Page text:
National Geographic: It’s been more than 20 years since the disintegration of the U.S.S.R., but the effect of that breakup on its people remains a daily reality for many. Almost overnight, some 25 million ethnic Russians became a diaspora. By 2003, about eight million of them were reabsorbed by Russia. About half of that number came from Central Asia, where relations between Russians and the indigenous Turkic nationalities were often strained.
Relations have also been fraught with difficulty in the Baltic countries where ethnic Russians have been particularly vocal about feeling disenfranchised after independence. About one-third of ethnic Russians living in Latvia are considered “non-citizens” and not allowed certain rights, including the right to vote or hold office. The country has been reprimanded by the UN for failing to encourage integration, yet, at the same time, intermarriage between ethnic Latvians and Russians has increased after independence despite official tensions. Intermarriage has long been common between ethnic Russians and Ukrainians as well — yet another factor that could complicate identity issues as parts of Ukraine vote on whether to secede.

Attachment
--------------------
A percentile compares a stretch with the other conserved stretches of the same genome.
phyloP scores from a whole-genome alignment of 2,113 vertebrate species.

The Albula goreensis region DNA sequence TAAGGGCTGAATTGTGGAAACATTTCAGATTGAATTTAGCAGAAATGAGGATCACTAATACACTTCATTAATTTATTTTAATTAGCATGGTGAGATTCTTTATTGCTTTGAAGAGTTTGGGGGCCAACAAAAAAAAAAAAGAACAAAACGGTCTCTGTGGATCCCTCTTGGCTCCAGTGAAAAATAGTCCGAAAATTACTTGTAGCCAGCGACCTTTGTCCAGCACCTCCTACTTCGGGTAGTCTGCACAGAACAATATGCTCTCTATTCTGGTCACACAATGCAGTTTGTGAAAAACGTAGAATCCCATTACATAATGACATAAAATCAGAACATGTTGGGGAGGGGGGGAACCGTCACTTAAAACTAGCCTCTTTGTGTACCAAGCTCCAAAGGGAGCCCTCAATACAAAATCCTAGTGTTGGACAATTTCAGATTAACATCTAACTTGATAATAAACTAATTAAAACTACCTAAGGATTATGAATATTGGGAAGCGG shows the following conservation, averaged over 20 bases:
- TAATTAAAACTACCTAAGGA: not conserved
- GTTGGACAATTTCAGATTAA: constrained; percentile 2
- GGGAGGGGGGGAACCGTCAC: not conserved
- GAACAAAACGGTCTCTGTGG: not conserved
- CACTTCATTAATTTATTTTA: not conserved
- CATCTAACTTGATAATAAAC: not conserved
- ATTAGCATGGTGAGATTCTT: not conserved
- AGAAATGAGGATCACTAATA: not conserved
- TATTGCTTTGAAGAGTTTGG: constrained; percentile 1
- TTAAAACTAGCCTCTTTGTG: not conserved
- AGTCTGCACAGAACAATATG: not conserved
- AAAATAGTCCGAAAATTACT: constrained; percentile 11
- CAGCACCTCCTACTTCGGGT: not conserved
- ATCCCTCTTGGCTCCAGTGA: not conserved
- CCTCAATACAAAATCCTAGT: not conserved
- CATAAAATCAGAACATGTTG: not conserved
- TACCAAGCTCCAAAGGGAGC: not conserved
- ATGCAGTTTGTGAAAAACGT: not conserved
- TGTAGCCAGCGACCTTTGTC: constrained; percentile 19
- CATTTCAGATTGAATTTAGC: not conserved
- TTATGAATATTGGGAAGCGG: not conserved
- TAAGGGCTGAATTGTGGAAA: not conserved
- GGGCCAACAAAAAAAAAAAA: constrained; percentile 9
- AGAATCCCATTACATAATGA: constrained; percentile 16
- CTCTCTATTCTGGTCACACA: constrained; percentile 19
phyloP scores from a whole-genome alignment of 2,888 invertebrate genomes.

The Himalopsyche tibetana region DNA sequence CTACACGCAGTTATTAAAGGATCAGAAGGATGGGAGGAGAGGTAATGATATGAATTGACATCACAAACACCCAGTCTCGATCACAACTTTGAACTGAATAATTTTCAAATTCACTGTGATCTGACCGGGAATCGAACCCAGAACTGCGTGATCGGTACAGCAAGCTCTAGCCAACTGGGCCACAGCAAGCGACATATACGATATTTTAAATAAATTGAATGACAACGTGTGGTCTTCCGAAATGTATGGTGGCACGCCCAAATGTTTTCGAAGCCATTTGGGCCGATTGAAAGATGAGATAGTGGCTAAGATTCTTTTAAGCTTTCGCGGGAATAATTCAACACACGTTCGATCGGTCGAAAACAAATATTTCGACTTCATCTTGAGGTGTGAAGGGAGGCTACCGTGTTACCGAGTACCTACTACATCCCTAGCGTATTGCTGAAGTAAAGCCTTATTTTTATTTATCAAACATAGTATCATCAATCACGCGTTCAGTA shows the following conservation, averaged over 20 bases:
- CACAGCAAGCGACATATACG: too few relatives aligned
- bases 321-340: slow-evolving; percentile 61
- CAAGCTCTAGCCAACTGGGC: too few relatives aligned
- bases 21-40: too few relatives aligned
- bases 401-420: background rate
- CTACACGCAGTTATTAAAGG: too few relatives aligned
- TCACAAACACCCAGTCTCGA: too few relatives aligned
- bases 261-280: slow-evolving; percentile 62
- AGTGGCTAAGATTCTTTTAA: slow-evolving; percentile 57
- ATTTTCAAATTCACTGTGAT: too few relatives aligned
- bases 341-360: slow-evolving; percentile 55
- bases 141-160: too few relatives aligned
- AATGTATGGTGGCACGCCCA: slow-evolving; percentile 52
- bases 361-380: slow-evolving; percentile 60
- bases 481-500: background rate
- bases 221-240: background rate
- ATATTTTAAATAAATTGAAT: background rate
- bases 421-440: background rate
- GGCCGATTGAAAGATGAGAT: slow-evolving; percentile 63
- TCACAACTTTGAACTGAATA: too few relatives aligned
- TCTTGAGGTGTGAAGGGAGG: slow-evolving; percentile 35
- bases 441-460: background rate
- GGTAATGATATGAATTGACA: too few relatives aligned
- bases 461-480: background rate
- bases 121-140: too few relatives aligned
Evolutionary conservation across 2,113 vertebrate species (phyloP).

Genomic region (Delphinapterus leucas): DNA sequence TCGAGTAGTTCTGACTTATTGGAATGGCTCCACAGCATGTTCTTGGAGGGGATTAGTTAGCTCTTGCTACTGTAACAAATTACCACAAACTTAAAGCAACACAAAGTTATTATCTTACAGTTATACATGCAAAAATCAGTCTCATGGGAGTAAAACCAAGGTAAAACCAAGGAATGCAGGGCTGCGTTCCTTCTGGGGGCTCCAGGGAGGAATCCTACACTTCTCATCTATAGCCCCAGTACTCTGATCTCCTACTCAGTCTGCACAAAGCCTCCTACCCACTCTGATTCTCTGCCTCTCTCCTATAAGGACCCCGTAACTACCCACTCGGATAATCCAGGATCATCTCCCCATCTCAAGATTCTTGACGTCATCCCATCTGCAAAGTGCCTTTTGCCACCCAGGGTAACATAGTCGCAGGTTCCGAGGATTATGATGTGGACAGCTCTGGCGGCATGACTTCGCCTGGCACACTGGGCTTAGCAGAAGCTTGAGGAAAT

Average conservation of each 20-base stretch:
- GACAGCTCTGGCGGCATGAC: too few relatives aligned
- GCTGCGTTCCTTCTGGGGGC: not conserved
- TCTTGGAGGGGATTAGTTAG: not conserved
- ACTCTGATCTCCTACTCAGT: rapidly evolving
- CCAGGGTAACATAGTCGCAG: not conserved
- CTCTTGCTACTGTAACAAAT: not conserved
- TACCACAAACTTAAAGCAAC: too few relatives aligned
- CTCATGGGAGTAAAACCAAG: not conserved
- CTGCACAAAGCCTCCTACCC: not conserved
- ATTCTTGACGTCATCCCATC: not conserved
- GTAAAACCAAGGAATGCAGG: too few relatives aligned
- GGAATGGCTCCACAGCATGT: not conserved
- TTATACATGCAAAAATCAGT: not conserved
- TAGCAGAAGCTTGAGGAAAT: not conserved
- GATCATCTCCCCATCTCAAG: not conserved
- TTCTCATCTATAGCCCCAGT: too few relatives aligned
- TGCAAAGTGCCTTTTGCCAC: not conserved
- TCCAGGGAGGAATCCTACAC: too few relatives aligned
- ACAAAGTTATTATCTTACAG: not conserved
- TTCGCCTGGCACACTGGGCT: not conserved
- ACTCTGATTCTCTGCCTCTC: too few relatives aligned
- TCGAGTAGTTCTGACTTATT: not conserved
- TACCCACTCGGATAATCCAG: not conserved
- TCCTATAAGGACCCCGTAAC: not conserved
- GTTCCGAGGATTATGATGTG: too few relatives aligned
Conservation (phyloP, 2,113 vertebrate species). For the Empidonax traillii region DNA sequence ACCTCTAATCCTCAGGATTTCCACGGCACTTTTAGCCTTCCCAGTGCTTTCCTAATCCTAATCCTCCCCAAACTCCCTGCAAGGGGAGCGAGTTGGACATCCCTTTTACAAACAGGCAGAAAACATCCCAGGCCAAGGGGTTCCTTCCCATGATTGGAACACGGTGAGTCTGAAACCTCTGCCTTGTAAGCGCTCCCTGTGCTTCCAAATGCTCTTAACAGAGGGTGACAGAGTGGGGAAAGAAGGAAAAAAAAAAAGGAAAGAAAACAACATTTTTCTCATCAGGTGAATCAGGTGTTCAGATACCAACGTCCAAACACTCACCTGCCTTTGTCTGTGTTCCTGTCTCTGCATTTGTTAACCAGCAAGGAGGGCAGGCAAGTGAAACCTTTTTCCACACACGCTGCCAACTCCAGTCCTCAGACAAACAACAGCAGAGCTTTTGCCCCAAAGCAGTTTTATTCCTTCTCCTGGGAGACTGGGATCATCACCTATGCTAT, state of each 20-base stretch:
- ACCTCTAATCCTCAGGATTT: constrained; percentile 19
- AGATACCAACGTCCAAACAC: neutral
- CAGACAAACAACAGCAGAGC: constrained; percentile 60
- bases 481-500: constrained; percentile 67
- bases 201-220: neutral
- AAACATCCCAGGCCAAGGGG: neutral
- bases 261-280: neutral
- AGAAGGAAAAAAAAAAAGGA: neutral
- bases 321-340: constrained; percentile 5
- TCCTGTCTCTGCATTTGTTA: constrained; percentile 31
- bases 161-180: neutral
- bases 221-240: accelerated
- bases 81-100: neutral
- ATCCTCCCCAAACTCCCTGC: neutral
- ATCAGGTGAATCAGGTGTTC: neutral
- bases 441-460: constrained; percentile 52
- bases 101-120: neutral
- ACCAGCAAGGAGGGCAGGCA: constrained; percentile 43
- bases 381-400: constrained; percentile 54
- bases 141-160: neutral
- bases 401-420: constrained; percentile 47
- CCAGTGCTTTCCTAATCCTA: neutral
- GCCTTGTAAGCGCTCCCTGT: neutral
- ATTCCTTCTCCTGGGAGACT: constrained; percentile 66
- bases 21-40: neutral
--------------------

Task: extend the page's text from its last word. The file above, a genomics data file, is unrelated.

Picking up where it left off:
Are there other post-Soviet countries with large Russian populations that could soon face the kind of upheaval that Crimea and eastern Ukraine are experiencing? Historian [Alexei] Miller says the answer doesn’t just lie in where you can find ethnic Russians on a map — but also on whether the Kremlin might benefit from becoming entangled in yet another crisis.
“What Putin is doing in Ukraine is not caused by the wish to save Russians but by geo-strategic motives,” Miller says, adding that Russia’s motivations may be much like those of the U.S. when it says it is fighting for democracy—in countries that happen to have oil riches. The question other former republics must ask, he says, is, “Do we really treat Russians fairly enough, and does Putin have enough important strategic interests in our country to use discrimination of Russians as an instrument of his involvement?”